change. Although taurine and beta-alanine were weak partial agonists at the alpha1R19'C glycine receptor, they induced large fluorescence changes. Propofol, which drastically enhanced these currents, did not induce a glycine-like blue shift in the spectral emission peak. The inhibitors strychnine...... and picrotoxin elicited fluorescence and current changes as expected for a competitive antagonist and an open channel blocker, respectively. Glycine and taurine (or beta-alanine) also produced an increase and a decrease, respectively, in the fluorescence of a label attached to the nearby L22'C residue. Thus...

  16. A sensitive electrochemiluminescence cytosensor for quantitative evaluation of epidermal growth factor receptor expressed on cell surfaces

    Energy Technology Data Exchange (ETDEWEB)

    Tang, Yanjuan; Zhang, Shaolian; Wen, Qingqing; Huang, Hongxing; Yang, Peihui, E-mail: typh@jnu.edu.cn

    2015-06-30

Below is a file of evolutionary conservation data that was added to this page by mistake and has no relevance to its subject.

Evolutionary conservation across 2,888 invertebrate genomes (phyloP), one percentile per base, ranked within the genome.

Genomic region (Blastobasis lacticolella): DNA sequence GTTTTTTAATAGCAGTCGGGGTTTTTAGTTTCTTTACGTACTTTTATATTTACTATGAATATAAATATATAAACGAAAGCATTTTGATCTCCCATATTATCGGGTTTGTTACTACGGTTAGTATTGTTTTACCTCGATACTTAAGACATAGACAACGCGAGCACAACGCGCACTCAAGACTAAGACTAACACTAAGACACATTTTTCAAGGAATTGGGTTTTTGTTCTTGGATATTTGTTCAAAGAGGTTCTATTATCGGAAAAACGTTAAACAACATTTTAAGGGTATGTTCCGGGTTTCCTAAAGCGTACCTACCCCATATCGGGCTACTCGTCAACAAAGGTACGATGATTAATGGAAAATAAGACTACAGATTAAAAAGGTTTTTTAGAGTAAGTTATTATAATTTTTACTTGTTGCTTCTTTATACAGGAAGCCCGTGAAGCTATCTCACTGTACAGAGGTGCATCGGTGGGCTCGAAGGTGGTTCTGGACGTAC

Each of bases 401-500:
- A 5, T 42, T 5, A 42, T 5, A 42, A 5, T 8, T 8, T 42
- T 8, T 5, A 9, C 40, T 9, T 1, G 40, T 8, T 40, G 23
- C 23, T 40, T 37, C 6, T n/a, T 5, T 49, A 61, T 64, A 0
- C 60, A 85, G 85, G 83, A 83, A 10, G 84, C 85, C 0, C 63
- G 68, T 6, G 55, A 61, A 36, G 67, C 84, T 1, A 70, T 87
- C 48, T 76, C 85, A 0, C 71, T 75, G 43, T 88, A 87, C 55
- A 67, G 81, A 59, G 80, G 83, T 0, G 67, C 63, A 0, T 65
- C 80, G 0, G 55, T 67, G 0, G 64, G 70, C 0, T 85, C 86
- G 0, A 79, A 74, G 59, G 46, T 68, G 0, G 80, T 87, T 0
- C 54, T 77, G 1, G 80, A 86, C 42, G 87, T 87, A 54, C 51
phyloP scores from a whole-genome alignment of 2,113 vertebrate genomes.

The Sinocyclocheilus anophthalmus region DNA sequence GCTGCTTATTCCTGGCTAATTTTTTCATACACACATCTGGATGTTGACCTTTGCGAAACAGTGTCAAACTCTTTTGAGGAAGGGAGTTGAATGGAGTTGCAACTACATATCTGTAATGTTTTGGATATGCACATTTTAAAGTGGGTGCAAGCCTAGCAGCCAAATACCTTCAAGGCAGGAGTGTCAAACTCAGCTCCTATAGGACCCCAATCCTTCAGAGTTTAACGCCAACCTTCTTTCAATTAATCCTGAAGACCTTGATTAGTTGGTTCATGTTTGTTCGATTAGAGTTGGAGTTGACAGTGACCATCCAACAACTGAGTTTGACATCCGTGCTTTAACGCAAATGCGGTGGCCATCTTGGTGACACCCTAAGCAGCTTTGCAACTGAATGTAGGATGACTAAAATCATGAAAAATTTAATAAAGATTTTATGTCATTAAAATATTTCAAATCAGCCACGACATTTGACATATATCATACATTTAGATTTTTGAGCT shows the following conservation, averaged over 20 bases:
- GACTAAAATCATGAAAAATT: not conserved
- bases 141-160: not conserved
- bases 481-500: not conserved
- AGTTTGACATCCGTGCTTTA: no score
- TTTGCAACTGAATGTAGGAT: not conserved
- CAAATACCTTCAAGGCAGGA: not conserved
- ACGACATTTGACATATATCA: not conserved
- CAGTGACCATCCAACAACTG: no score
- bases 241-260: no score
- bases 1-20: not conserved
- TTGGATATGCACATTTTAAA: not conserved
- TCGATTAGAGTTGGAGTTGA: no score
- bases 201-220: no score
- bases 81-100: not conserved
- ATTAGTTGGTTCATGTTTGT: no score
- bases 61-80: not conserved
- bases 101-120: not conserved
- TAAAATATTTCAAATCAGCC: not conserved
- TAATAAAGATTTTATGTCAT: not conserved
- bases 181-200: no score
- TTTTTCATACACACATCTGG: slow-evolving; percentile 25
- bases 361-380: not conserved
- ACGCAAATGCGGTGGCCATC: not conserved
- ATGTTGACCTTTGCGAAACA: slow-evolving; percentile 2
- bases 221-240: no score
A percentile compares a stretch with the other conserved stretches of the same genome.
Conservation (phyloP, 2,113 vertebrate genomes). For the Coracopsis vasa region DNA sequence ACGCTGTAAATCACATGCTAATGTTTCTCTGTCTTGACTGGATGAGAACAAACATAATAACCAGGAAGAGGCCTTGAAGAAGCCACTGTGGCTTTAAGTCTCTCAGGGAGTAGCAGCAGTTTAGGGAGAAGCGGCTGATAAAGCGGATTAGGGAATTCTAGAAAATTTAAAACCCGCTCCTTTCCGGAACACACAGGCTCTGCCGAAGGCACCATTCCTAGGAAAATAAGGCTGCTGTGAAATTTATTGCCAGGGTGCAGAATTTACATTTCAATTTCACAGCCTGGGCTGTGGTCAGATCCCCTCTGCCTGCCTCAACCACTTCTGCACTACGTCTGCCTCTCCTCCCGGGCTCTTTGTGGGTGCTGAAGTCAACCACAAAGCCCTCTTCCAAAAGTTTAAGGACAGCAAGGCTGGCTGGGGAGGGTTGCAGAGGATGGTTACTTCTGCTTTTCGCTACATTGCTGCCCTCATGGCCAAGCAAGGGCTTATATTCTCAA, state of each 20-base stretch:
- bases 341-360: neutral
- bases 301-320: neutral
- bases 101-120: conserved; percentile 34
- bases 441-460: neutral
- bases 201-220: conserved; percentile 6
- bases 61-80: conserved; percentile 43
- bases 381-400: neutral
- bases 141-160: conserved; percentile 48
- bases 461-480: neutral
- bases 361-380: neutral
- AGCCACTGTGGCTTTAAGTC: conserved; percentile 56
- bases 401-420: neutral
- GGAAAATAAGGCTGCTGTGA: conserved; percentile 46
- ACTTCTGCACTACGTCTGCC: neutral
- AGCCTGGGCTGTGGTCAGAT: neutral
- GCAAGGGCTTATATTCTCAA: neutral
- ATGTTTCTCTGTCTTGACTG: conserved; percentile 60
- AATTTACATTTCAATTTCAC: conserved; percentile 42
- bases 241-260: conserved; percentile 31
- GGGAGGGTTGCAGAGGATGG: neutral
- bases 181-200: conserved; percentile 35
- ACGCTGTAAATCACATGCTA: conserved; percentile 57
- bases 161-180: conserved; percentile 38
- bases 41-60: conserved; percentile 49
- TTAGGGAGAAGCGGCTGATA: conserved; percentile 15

Highlights: • EGF-cytosensor was used for evaluating EGFR expression level on cell surfaces. • CdSQDs and EGF were coated on magnetic beads (MBs) for ECL-probe. • Good sensitivity was achieved due to the signal amplification of ECL-probe. - Abstract: A sensitive electrochemiluminescence (ECL) strategy for evaluating the epidermal growth factor receptor (EGFR) expression level on cell surfaces was designed by integrating the specific recognition of EGFR expressed on MCF-7 cell surfaces with an epidermal growth factor (EGF)-funtionalized CdS quantum dots (CdSQDs)-capped magnetic bead (MB) probe. The high sensitivity of ECL probe of EGF-funtionalized CdSQD-capped-MB was used for competitive recognition with EGFR expressed on cell surfaces with recombinant EGFR protein. The changes of ECL intensity depended on both the cell number and the expression level of EGFR receptor on cell surfaces. A wide linear response to cells ranging from 80 to 4 × 10{sup 6} cells mL{sup −1} with a detection limit of 40 cells mL{sup −1} was obtained. The EGF-cytosensor was used to evaluate EGFR expression levels on MCF-7 cells, and the average number of EGFR receptor on single MCF-7 cells was 1.35 × 10{sup 5} with the relative standard deviation of 4.3%. This strategy was further used for in-situ and real-time evaluating EGFR receptor expressed on cell surfaces in response to drugs stimulation at different concentration and incubation time. The proposed method provided potential applications in the detection of receptors on cancer cells and anticancer drugs screening.